Europe agrees €200 million for Irish flood protection

Minister of State Simon Harris to press EU on emergency fund

The European Investment Bank provides loans to EU countries to invest in infrastructural projects, providing long-term financing at low interest rates.

The European Investment Bank provides loans to EU countries to invest in infrastructural projects, providing long-term financing at low interest rates.

 

The European Investment Bank (EIB) has agreed a €200 million investment for Ireland to help tackle flood prevention measures.

The funding, which will be channelled through the Office of Public Works , will be used to tackle flood prevention and protection infrastructure across the country across the next five years.

Speaking in Brussels on Thursday morning, EIB vice president Jonathan Taylor said the investment was the bank’s first support for flood protection in Ireland.

“We have done lending for flood prevention and flood protection in other European countries, but this is the first time we will invest in flood-related infrastructure projects,” he said, adding that up to 30 projects are expected to be funded under the investment.

The bank provides loans to EU countries to invest in infrastructural projects, providing long-term financing at low interest rates.

Last year, it provided €755 million of new loans for new projects in Ireland, including the expansion of Dublin Port and the extension of the M11 from Gorey to Enniscorthy.

The €200 million loan for flooding-related infrastructure projects will be matched by around €240 million in exchequer funding. Mr Taylor said that while it fell to the Office of Public Works to identity projects, all projects must adhere to EU law, including the Habitats and Water Framework Directives.

Meanwhile, Minister of State Simon Harris is expected to press the EU to amend the thresholds that apply to funding from the EU Solidarity Fund, the EU’s main emergency fund.

Mr Harris, who is in Brussels on Thursday for a meeting of euro zone finance ministers, said he planned to raise the issue informally with ministers.

“I’m conscious that for member states to access the fund the damage threshold for member states is 0.6 per cent of gross national income. That would roughly mean that about €1 billion in damages would have to be incurred in Ireland’s case.”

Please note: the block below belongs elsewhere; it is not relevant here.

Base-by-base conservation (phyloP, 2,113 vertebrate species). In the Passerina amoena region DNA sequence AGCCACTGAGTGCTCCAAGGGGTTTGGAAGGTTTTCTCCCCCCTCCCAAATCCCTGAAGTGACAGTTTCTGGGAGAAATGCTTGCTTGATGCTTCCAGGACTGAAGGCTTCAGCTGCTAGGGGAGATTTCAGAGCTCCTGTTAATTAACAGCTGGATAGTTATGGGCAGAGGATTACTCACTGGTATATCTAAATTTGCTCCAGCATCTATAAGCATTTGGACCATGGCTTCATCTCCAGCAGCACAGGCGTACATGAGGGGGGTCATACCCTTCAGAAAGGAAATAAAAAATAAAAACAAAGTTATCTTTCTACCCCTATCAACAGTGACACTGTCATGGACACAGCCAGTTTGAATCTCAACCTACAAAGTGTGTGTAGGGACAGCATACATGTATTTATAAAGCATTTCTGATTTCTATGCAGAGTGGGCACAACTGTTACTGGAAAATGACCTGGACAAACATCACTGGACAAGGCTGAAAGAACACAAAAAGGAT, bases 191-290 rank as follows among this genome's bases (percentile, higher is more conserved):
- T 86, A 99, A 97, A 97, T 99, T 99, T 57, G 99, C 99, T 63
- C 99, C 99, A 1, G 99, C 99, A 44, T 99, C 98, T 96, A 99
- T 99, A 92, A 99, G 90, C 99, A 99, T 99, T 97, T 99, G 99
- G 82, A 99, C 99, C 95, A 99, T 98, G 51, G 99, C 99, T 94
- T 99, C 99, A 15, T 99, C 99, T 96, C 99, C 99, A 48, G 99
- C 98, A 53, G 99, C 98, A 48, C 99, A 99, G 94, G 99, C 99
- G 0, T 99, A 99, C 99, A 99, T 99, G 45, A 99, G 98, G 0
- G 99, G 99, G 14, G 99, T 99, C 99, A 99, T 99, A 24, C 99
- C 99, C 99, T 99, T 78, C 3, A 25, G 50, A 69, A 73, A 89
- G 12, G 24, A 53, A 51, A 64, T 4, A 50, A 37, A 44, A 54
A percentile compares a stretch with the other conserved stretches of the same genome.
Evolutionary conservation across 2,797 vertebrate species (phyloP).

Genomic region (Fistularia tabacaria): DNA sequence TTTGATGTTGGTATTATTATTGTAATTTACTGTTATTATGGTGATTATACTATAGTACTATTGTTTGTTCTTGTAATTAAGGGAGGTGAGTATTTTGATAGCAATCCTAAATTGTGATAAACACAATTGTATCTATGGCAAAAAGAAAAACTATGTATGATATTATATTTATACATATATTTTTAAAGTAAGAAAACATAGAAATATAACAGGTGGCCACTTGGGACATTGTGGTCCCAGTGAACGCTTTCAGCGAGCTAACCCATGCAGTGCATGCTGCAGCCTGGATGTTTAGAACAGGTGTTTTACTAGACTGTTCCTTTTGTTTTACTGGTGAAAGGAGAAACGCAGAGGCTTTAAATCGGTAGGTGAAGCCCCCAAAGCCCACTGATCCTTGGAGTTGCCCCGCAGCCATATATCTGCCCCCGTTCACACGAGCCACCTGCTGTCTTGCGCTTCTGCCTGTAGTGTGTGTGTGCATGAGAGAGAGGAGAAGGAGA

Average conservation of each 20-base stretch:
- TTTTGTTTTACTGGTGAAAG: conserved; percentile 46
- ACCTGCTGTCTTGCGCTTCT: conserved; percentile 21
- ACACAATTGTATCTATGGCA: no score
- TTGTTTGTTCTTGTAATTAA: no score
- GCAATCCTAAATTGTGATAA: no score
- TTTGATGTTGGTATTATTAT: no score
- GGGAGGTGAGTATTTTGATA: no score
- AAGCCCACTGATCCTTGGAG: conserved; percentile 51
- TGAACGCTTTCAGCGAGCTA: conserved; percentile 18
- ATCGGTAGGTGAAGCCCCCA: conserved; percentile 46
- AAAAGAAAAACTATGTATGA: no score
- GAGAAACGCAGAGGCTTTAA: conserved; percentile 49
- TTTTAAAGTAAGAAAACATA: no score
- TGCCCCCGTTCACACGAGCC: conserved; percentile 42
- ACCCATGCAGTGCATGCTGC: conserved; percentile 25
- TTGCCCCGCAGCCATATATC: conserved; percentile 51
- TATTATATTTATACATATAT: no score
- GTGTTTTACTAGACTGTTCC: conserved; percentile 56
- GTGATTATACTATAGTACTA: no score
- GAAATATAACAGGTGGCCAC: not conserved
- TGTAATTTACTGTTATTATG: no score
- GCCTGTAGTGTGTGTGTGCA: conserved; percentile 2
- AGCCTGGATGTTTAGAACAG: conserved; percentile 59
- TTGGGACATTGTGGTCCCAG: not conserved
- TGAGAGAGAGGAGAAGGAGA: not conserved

Mr Harris said thresholds for regional funding were equally high, particularly for small countries.

“Perhaps these thresholds need to be looked at,” he said.

The EU Solidarity Fund is an emergency fund established after floods in central Europe in 2002. While Ireland secured €19 million from the fund in 2009, the size of the fund was reduced in the EU’s 2014-2020 budget cycle.

This week Minister for the Environment Alan Kelly wrote to EU environment commissioner Karmenu Vella requesting a meeting to discuss the flooding crisis.

Cross-party

A cross-party group of TDs and MEPs attended a meeting with senior commission officials from the EU’s environment division in Brussels on Wednesday.

The meeting, organised by Independent MEP Luke Ming Flanagan, was also attended by Marian Harkin and Mairead McGuinness. All are MEPs for the Midlands North West constituency. TDs Denis Naughten, Michael Fitzmaurice and Fianna Fáil’s environment spokesman Barry Cowen were also at the two-hour meeting.

A joint statement released by the office of Mr Flanagan said the meeting had been “constructive, frank and informative and clearly indicated the flexibility allowed under EU regulations to take actions”.

Ms McGuinness said after the meeting that Irish authorities must use the flexibility inherent in EU rules to adequately address flooding risks. “It is clear we have the flexibility we need to implement action to address the issue but that an holistic approach and not just local plans drawn up in isolation of the knock-on impacts downstream is needed to ensure that the action taken delivers the required result.”

Ms Harkin said the meeting had dispelled the “myth” that Brussels was to blame for exacerbating the flooding.